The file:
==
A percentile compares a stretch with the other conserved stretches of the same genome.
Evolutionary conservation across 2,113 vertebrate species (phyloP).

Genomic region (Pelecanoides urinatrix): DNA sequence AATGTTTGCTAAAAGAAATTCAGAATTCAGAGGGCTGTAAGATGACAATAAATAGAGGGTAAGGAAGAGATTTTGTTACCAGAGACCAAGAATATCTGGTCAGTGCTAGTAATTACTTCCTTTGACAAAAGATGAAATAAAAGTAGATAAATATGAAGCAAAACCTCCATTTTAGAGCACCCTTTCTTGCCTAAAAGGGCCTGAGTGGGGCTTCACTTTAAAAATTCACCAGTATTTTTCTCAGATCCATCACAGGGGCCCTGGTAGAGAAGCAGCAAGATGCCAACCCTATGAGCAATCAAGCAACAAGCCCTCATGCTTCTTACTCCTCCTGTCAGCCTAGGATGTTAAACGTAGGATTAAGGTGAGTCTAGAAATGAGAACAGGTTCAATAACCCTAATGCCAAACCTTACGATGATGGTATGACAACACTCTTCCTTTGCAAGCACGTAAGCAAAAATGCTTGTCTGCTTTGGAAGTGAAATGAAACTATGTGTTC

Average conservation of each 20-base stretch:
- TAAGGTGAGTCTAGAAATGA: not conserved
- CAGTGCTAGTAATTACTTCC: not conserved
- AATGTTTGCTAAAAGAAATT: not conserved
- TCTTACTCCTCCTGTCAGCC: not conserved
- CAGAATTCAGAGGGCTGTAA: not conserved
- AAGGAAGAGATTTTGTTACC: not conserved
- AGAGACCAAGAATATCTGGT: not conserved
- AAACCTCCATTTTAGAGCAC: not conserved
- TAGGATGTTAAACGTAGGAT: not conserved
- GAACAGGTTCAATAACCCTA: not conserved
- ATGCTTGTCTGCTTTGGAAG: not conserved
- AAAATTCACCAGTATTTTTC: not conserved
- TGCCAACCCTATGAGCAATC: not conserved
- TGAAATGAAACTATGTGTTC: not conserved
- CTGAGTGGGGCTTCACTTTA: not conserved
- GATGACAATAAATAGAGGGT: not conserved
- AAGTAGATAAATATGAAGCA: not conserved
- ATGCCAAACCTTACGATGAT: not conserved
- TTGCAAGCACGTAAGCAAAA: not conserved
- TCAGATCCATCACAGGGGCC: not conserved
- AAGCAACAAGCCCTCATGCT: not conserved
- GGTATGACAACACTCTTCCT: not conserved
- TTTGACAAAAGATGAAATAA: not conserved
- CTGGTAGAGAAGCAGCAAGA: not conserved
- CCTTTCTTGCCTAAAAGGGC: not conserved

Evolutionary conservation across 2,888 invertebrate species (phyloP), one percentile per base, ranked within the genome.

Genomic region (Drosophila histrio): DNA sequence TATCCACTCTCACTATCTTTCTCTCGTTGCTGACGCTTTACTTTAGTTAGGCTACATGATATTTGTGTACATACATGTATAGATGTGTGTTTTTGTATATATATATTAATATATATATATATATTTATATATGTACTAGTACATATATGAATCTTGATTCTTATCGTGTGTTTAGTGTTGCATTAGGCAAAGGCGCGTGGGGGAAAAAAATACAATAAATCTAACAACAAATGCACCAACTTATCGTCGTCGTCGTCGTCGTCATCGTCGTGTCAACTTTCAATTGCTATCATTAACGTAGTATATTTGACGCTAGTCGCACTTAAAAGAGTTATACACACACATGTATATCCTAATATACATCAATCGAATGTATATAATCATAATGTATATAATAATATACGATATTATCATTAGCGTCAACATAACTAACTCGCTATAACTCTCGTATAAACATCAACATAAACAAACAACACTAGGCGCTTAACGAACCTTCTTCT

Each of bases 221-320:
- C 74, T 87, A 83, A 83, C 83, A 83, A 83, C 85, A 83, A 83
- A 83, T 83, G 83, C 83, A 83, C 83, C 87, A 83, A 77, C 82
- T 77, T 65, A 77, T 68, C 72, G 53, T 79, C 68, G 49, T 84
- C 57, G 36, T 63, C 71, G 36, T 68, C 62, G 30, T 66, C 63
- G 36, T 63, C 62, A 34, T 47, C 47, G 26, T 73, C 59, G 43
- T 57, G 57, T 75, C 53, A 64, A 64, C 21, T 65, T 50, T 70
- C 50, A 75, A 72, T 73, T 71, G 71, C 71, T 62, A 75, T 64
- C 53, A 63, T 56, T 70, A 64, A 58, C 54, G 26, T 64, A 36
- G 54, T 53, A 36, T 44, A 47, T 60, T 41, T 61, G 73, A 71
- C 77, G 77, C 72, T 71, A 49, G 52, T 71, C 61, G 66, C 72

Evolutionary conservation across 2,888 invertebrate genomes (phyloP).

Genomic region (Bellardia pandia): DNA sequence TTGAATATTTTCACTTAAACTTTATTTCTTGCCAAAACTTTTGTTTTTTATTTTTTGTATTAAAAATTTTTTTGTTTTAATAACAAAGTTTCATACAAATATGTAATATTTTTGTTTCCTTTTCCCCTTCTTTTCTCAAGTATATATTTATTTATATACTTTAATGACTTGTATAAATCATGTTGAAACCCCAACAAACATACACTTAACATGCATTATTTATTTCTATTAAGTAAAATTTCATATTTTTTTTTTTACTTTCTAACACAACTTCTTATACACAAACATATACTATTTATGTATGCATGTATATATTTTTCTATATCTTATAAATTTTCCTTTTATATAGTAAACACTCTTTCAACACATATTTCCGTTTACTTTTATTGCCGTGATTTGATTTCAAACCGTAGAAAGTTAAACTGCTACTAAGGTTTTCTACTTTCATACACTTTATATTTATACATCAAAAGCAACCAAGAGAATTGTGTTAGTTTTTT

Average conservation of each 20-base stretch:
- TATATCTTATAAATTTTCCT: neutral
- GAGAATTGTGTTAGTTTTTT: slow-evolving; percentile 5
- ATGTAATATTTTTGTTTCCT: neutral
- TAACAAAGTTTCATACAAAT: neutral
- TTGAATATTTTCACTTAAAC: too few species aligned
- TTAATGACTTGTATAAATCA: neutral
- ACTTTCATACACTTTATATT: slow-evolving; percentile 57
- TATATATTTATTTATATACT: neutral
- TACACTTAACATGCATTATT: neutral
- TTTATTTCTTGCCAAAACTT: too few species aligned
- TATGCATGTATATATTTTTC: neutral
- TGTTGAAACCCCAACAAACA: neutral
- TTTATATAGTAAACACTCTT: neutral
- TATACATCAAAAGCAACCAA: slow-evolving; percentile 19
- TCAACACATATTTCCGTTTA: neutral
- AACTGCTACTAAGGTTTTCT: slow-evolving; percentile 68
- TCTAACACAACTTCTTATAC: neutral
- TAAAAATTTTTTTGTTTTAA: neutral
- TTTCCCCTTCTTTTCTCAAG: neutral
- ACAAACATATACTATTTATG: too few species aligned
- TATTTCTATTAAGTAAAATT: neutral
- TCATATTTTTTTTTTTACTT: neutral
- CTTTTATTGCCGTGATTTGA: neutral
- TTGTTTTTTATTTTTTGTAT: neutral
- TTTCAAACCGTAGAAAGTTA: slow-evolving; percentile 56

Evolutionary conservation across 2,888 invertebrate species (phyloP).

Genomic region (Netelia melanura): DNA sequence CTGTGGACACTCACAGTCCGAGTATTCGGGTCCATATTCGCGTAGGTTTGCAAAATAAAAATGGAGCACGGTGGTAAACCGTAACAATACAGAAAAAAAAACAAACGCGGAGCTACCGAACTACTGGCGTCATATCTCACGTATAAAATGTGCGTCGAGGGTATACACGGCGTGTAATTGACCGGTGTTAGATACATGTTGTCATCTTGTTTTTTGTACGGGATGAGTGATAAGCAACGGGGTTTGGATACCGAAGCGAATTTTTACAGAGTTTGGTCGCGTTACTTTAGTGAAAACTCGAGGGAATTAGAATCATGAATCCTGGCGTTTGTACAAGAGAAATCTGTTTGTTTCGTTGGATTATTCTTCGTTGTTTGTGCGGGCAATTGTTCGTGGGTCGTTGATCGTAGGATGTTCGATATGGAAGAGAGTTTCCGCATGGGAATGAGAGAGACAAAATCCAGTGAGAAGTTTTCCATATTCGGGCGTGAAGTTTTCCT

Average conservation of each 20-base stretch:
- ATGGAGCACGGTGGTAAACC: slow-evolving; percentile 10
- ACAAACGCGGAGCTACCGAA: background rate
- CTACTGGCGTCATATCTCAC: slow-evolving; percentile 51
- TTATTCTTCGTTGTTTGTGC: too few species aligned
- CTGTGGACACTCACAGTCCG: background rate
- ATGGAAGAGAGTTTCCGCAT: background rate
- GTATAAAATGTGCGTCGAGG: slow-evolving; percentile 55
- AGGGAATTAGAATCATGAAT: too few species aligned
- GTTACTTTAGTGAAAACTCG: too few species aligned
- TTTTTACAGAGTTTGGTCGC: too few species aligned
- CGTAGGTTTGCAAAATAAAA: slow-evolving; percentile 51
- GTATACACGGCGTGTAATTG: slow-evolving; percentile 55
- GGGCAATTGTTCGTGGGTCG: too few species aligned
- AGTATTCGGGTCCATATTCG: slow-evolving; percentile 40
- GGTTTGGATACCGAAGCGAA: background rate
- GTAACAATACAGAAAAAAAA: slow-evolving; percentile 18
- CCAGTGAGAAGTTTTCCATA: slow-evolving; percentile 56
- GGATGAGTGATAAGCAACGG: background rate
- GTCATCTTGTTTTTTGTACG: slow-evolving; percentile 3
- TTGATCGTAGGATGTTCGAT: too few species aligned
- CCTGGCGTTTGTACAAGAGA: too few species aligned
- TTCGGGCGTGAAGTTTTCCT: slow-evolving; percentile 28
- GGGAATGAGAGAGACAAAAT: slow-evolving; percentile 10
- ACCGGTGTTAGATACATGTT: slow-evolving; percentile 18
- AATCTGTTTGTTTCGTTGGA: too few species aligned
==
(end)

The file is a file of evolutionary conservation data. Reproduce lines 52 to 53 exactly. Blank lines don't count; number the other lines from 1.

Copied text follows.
- ACTTTCATACACTTTATATT: slow-evolving; percentile 57
- TATATATTTATTTATATACT: neutral